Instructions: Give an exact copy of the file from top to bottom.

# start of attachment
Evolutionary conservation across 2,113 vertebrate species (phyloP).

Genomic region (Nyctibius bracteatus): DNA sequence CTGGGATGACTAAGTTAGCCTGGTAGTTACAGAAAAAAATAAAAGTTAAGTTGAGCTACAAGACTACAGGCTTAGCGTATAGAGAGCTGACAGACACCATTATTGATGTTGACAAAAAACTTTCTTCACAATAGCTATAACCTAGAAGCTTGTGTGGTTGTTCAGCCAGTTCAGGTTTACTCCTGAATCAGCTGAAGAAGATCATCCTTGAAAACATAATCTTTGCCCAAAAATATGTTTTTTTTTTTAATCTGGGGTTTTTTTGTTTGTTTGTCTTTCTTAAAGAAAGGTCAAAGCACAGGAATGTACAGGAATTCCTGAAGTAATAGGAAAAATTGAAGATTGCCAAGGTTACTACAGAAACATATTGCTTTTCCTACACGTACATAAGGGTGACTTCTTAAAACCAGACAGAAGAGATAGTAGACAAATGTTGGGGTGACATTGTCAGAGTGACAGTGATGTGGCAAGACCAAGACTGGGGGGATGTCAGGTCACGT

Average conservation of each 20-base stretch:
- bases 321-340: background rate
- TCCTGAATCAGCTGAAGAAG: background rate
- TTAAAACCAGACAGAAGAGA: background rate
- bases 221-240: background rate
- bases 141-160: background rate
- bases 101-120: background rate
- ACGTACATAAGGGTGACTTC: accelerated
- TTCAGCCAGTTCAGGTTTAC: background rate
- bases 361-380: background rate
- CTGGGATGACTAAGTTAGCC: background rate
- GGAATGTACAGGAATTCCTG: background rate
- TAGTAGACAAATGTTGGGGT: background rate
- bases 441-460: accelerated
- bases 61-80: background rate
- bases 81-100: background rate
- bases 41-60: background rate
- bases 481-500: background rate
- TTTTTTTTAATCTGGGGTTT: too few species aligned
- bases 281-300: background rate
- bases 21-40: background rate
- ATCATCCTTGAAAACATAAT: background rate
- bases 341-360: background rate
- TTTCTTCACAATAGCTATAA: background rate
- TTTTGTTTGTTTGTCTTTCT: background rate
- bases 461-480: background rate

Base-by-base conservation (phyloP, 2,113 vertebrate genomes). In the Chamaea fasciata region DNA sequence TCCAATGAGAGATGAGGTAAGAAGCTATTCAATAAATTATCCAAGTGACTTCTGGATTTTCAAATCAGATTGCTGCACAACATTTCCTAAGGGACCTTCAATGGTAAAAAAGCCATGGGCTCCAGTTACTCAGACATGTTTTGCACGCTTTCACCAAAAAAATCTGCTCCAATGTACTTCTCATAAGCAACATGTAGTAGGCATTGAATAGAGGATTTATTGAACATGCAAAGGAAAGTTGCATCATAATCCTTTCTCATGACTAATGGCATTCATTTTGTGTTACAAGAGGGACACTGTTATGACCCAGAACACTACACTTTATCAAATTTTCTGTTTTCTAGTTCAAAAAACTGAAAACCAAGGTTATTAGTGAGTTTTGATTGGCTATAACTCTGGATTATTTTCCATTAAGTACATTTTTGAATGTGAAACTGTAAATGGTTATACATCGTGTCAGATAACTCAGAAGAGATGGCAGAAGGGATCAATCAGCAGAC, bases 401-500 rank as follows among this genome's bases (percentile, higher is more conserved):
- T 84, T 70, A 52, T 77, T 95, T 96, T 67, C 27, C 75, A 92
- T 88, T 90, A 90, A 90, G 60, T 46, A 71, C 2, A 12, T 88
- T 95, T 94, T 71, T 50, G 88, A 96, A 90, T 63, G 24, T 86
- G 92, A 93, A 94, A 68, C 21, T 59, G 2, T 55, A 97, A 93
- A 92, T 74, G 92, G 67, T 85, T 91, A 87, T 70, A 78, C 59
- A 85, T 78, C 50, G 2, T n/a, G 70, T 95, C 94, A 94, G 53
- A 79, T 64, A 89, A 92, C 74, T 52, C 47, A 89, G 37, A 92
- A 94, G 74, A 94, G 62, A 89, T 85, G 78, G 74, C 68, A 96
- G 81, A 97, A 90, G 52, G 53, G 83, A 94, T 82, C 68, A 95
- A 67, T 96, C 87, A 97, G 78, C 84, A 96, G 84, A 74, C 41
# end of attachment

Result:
Evolutionary conservation across 2,113 vertebrate species (phyloP).

Genomic region (Nyctibius bracteatus): DNA sequence CTGGGATGACTAAGTTAGCCTGGTAGTTACAGAAAAAAATAAAAGTTAAGTTGAGCTACAAGACTACAGGCTTAGCGTATAGAGAGCTGACAGACACCATTATTGATGTTGACAAAAAACTTTCTTCACAATAGCTATAACCTAGAAGCTTGTGTGGTTGTTCAGCCAGTTCAGGTTTACTCCTGAATCAGCTGAAGAAGATCATCCTTGAAAACATAATCTTTGCCCAAAAATATGTTTTTTTTTTTAATCTGGGGTTTTTTTGTTTGTTTGTCTTTCTTAAAGAAAGGTCAAAGCACAGGAATGTACAGGAATTCCTGAAGTAATAGGAAAAATTGAAGATTGCCAAGGTTACTACAGAAACATATTGCTTTTCCTACACGTACATAAGGGTGACTTCTTAAAACCAGACAGAAGAGATAGTAGACAAATGTTGGGGTGACATTGTCAGAGTGACAGTGATGTGGCAAGACCAAGACTGGGGGGATGTCAGGTCACGT

Average conservation of each 20-base stretch:
- bases 321-340: background rate
- TCCTGAATCAGCTGAAGAAG: background rate
- TTAAAACCAGACAGAAGAGA: background rate
- bases 221-240: background rate
- bases 141-160: background rate
- bases 101-120: background rate
- ACGTACATAAGGGTGACTTC: accelerated
- TTCAGCCAGTTCAGGTTTAC: background rate
- bases 361-380: background rate
- CTGGGATGACTAAGTTAGCC: background rate
- GGAATGTACAGGAATTCCTG: background rate
- TAGTAGACAAATGTTGGGGT: background rate
- bases 441-460: accelerated
- bases 61-80: background rate
- bases 81-100: background rate
- bases 41-60: background rate
- bases 481-500: background rate
- TTTTTTTTAATCTGGGGTTT: too few species aligned
- bases 281-300: background rate
- bases 21-40: background rate
- ATCATCCTTGAAAACATAAT: background rate
- bases 341-360: background rate
- TTTCTTCACAATAGCTATAA: background rate
- TTTTGTTTGTTTGTCTTTCT: background rate
- bases 461-480: background rate

Base-by-base conservation (phyloP, 2,113 vertebrate genomes). In the Chamaea fasciata region DNA sequence TCCAATGAGAGATGAGGTAAGAAGCTATTCAATAAATTATCCAAGTGACTTCTGGATTTTCAAATCAGATTGCTGCACAACATTTCCTAAGGGACCTTCAATGGTAAAAAAGCCATGGGCTCCAGTTACTCAGACATGTTTTGCACGCTTTCACCAAAAAAATCTGCTCCAATGTACTTCTCATAAGCAACATGTAGTAGGCATTGAATAGAGGATTTATTGAACATGCAAAGGAAAGTTGCATCATAATCCTTTCTCATGACTAATGGCATTCATTTTGTGTTACAAGAGGGACACTGTTATGACCCAGAACACTACACTTTATCAAATTTTCTGTTTTCTAGTTCAAAAAACTGAAAACCAAGGTTATTAGTGAGTTTTGATTGGCTATAACTCTGGATTATTTTCCATTAAGTACATTTTTGAATGTGAAACTGTAAATGGTTATACATCGTGTCAGATAACTCAGAAGAGATGGCAGAAGGGATCAATCAGCAGAC, bases 401-500 rank as follows among this genome's bases (percentile, higher is more conserved):
- T 84, T 70, A 52, T 77, T 95, T 96, T 67, C 27, C 75, A 92
- T 88, T 90, A 90, A 90, G 60, T 46, A 71, C 2, A 12, T 88
- T 95, T 94, T 71, T 50, G 88, A 96, A 90, T 63, G 24, T 86
- G 92, A 93, A 94, A 68, C 21, T 59, G 2, T 55, A 97, A 93
- A 92, T 74, G 92, G 67, T 85, T 91, A 87, T 70, A 78, C 59
- A 85, T 78, C 50, G 2, T n/a, G 70, T 95, C 94, A 94, G 53
- A 79, T 64, A 89, A 92, C 74, T 52, C 47, A 89, G 37, A 92
- A 94, G 74, A 94, G 62, A 89, T 85, G 78, G 74, C 68, A 96
- G 81, A 97, A 90, G 52, G 53, G 83, A 94, T 82, C 68, A 95
- A 67, T 96, C 87, A 97, G 78, C 84, A 96, G 84, A 74, C 41